60. Affairs of the Book
Here’s the story of me and books. It has all the prerequisites of a contemporary relationship: early infatuation, growing boredom, dalliance with other media, trauma, abandonment, heartbreak, and, hopefully, the slow rekindling of intimacy.
When I posted photographs of my dining room last week, Jilanne Hoffman commented on the overflowing bookshelves. She’s right: books-as-design-feature define this house, far more so then the paint colors or kitchen cabinets. I’ve always been surrounded by books: my parents are readers, all of the boyfriends were readers, and the Ex can’t go anywhere without a book. Fragile Blossom can’t quite read yet but all signs point toward book-worminess. Thinks-he’s-Justin-Bieber—well, he confuses me. Not that interested in books, and will also leave half a slice of birthday cake on his plate.
Or maybe he just shares my ambivalence. I used to read voraciously, and indiscriminately. As a child, I holed up in the library at recess compulsively reading and rereading Anne McCaffrey’s Dragon books, among other things. In high school, I spent rainy Saturdays with Mark Twain, Dorothy Sayers, Frank Herbert, and Shakespeare. College allowed less time for pleasure reading—but it was there I discovered Doris Lessing, Salman Rushdie, and, better late then never, Jane Austen. My two years in China allowed me to read and read like I never had before: Tolstoy, Kafka, Dickens, Cervantes, Grisham, anything I could get. Books – as a child, as a teenager, and as a foreigner, saved me.
When I started grad school, with so much assigned reading, my own choices veered light (normal, I think). I discovered the joy of reading young adult novels—something I don’t regret. I found Philip Pullman’s His Dark Materials trilogy – a series of books that easily makes my Top 10. I discovered Octavia Butler, and re-discovered Ursula Le Guin. I also re-read Ms. Austen. A lot.
When I finished my coursework, I began to flirt again with heavier fiction. I joined a book club, and read Nabokov’s Pale Fire (another Top 10), and then another book club and read Edith Wharton’s Custom of the Country (another Top 10). But in each of these book clubs, I found myself reading the selected book about 20% of the time. Weird. Next…. I stopped being able to read any book that had been recommended to me. Completely, totally, full stop. You say you liked Mark Helprin’s A Winter’s Tale? Well that’s too bad, ’cause I kinda wanted to read that….. Books recommended to me had begun to feel like a kind of pressure for which I had no space. My family learned not to give me books as gifts, unless they were to be used as fancy doorstops or coasters. Books as décor.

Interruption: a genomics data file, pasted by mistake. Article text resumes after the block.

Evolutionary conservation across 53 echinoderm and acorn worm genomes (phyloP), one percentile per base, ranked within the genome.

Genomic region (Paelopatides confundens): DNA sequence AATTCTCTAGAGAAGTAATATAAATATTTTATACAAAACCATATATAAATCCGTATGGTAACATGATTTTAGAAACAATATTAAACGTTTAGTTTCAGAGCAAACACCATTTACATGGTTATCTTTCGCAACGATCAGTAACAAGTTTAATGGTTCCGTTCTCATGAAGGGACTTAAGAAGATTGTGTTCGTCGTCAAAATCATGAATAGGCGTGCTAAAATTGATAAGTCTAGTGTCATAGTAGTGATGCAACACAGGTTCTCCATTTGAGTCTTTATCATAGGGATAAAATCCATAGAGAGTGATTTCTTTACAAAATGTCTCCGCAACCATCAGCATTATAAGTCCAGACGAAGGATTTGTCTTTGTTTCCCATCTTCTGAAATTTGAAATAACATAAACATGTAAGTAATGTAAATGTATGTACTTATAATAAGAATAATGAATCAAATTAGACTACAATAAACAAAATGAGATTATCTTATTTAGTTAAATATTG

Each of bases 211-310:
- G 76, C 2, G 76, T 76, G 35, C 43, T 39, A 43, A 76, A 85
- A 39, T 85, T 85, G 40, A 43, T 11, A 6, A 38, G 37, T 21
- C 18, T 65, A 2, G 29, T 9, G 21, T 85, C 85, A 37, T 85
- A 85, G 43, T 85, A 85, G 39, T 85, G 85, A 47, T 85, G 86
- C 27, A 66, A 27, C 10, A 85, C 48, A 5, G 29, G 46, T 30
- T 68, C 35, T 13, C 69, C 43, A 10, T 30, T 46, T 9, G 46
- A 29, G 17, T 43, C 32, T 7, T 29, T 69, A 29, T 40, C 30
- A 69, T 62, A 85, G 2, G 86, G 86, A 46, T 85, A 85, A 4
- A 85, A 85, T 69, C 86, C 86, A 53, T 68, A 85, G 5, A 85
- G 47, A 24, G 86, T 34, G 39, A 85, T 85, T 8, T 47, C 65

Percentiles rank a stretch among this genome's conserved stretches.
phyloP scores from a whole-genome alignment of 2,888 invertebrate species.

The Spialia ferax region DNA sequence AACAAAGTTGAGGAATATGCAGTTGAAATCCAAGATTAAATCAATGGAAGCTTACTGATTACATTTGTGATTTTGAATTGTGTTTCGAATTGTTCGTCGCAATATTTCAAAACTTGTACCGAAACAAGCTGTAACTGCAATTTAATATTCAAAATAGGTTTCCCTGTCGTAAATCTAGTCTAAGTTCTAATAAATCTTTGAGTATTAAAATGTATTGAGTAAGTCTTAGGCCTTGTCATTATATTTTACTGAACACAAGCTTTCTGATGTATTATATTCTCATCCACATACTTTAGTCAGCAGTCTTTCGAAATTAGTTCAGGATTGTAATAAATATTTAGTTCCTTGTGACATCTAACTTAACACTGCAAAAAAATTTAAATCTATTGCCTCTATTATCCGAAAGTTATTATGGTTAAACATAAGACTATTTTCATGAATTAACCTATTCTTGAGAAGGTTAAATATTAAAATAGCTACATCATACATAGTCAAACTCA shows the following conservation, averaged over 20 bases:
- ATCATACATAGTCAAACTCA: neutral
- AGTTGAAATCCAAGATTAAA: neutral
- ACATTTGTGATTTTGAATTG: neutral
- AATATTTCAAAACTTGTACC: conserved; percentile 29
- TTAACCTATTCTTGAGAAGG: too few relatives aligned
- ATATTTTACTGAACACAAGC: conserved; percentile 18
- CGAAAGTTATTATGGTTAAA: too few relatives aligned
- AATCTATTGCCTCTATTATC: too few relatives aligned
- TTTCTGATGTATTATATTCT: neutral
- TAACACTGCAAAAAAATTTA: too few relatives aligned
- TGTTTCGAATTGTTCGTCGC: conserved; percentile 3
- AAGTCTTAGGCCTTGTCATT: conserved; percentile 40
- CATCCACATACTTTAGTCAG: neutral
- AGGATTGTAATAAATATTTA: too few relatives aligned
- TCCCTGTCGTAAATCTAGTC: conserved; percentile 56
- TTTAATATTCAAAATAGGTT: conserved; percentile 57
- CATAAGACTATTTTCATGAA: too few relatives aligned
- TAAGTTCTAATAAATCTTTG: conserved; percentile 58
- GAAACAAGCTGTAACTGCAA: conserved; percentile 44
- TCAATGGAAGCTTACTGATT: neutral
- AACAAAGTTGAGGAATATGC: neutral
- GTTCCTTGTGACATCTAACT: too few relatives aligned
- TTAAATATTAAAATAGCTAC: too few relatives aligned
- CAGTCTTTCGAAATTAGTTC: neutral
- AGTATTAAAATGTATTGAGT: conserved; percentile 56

And then…my life fell apart. At the height of the emotional trauma, I had no problem eating (unfortunately). But I couldn’t read. I couldn’t actually handle any kind of narrative tension at all: books, movies, TV, the Sunday comics. I sat on the couch. I played Tetris. Slowly, slowly, I began to read again…. but only murder mysteries, a genre that, aside from Ms. Sayers, I had somehow missed. For a year, I consumed P.D. James, Agatha Christie and Elizabeth George, among others. Oh the joys of the predictable plot arc. For every corpse, a resolution.
Today….I am re-building trust. I’ve returned to the sci-fi and fantasy novels wherein things usually end well. Terry Pratchett has provided some much needed laughs. I have setbacks, though. I just read Neal Stephenson’s The Diamond Age—a page-turner whose lame conclusion has sent me running back to P.D. James. More importantly, I still haven’t gotten back to the adult books—and you know I’m not referring to porn. What I mean is—I can’t read those books where something kind of like real life might actually happen. I know I need to take risks. I know I need to practice committing again to the complicated messiness of a literary relationship—committing to the kind of book where, you actually just don’t know what’s going to happen.
I do actually know this: when I find the courage to slide my eyes down that first, second and third page, when I take an interest in a new character, when I follow the complex line of a descriptive sentence, rewards await. Many, many years ago, I neared the end of Frances Hodgson Burnett’s The Secret Garden. I closed the book, and fell backward on to my childhood bed. Would the secret be revealed? Would Archibald Craven embrace his son? Would the locked garden, once so silent, burst forth in its clamor of riotous beauty? Like the children in the book, like the walls of the garden, I couldn’t contain myself. I started squealing and jumping on the bed (bear in mind that I was 10).
I’ll get there.
I will return to books.
When I’m ready.
“And then the moment came, the uncontrollable moment when the sounds forgot to hush themselves. The feet ran faster and faster—they were nearing the garden door—there was quick strong young breathing and a wild outbreak of laughing shows which could not be contained—and the door in the wall was flung wide open, the sheet of ivy swinging back, and a boy burst through it at full speed and, without seeing the outsider, dashed almost into his arms.”
—Frances Hodgson Burnett, The Secret Garden
- Death Comes to Pemberley by PD James (literarytiger.wordpress.com)
- Death Comes to Pemberly by P.D. James (housefullofbookworms.com)
- Everybody’s Jane: Austen in the Popular Imagination, by Juliette Wells – A Review (austenprose.com)
- I always knew Wickham was bad news – “Death Comes to Pemberley” by P.D. James (readingthroughthebs.wordpress.com)
- Celebrating Edith Wharton (nochargebookbunch.com)